Sophie Wells, a fellow reining fan as I mentioned yesterday, was down at the indoor arena at sparrow’s fart this morning to watch paradressage teammate Jo Pitt in the grade II individual test. Incidentally, where were all the other British supporters? There was a distinct lack of British Dressage/British Equestrian Federation presence, yet I know there’s a fair few of them here… If you want to share in the medal glory, share in the early mornings I say.

Anyway, Sophie’s got the cowboy boots now, and was wearing them fetchingly over her cow pyjamas, completing the look with her Stetson. She wasn’t keen for me to take her photo for this blog in said outfit, mind…

She is, however, someone who understands the importance of the media and publicity. Winnie Murphy, press officer for all the British riders, was of course watching Jo’s test. She has worked harder through longer hours than anyone I’ve seen here in any capacity. She then drove Sophie, still wearing the pyjama ensemble, up to the press office for an impromptu radio interview. Of course Sophie was sleepy, she was busy winning individual grade IV gold yesterday, and rightly celebrating into the small hours. She wasn’t expecting an interview request, either – but she happily got on with it. Star.

Less can be said for others in the sport. An interview might be the last thing an athlete feels like doing, particularly after a bad ride, match, whatever. But they are sportsmen, they’re in a competition.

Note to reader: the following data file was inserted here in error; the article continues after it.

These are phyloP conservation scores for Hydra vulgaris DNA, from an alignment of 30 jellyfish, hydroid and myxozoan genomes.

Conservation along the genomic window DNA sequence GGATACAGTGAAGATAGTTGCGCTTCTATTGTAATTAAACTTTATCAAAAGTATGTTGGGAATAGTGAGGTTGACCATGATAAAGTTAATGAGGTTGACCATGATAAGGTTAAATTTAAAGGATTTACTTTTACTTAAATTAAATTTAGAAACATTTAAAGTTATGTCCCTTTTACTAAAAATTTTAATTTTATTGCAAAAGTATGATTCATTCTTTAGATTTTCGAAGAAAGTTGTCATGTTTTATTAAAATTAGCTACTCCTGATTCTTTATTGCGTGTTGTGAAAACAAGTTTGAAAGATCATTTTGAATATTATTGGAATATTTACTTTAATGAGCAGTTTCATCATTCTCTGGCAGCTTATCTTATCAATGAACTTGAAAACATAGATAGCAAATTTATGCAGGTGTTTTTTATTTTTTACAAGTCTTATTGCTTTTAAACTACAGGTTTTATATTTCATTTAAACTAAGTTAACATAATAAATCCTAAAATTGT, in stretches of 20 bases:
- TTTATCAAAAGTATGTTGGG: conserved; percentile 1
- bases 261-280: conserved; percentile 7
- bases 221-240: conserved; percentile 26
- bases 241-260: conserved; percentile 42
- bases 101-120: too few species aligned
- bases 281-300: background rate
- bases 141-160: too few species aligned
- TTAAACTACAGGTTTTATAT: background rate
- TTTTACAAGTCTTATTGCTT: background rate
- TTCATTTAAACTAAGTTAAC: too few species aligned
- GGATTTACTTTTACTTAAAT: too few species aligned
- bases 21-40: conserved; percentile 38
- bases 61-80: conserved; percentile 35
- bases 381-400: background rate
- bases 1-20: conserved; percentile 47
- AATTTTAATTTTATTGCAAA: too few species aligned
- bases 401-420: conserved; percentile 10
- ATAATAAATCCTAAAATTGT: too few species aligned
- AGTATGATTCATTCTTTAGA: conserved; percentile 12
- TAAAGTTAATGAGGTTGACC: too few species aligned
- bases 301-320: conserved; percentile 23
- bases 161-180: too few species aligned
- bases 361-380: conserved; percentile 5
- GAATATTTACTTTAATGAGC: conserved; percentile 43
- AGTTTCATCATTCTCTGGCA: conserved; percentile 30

Competition doesn’t mean having lots of money to spend getting yourself and your smart horse to a fabulous facility like Kentucky Horse Park to ride with the best in the world just so that you can tell your friends about it. Competition doesn’t exist without an audience beyond your personal fan club. And an audience beyond those sitting in the stands, too.

Sure, I’m a writer, I would say that, but it astounds me when riders refuse to talk to the press. The people who spend their hard earned cash coming to watch these events are the ones who create sponsors without whom there would be no event, let alone any prize money. They deserve to hear from their heroes. Likewise, the publications that provide them with a shop-window to create clients and gain personal sponsors deserve more than the reaction you’d expect from a spoilt toddler who just lost the egg and spoon race. Man up people and have something to say, ultimately it’s for your own benefit as well as the sports’.

Thank goodness for the managers who insist on this kind of professionalism, and for the riders smart enough to ignore the managers who don’t. Kudos to them – we certainly appreciate it, and your fans do, too.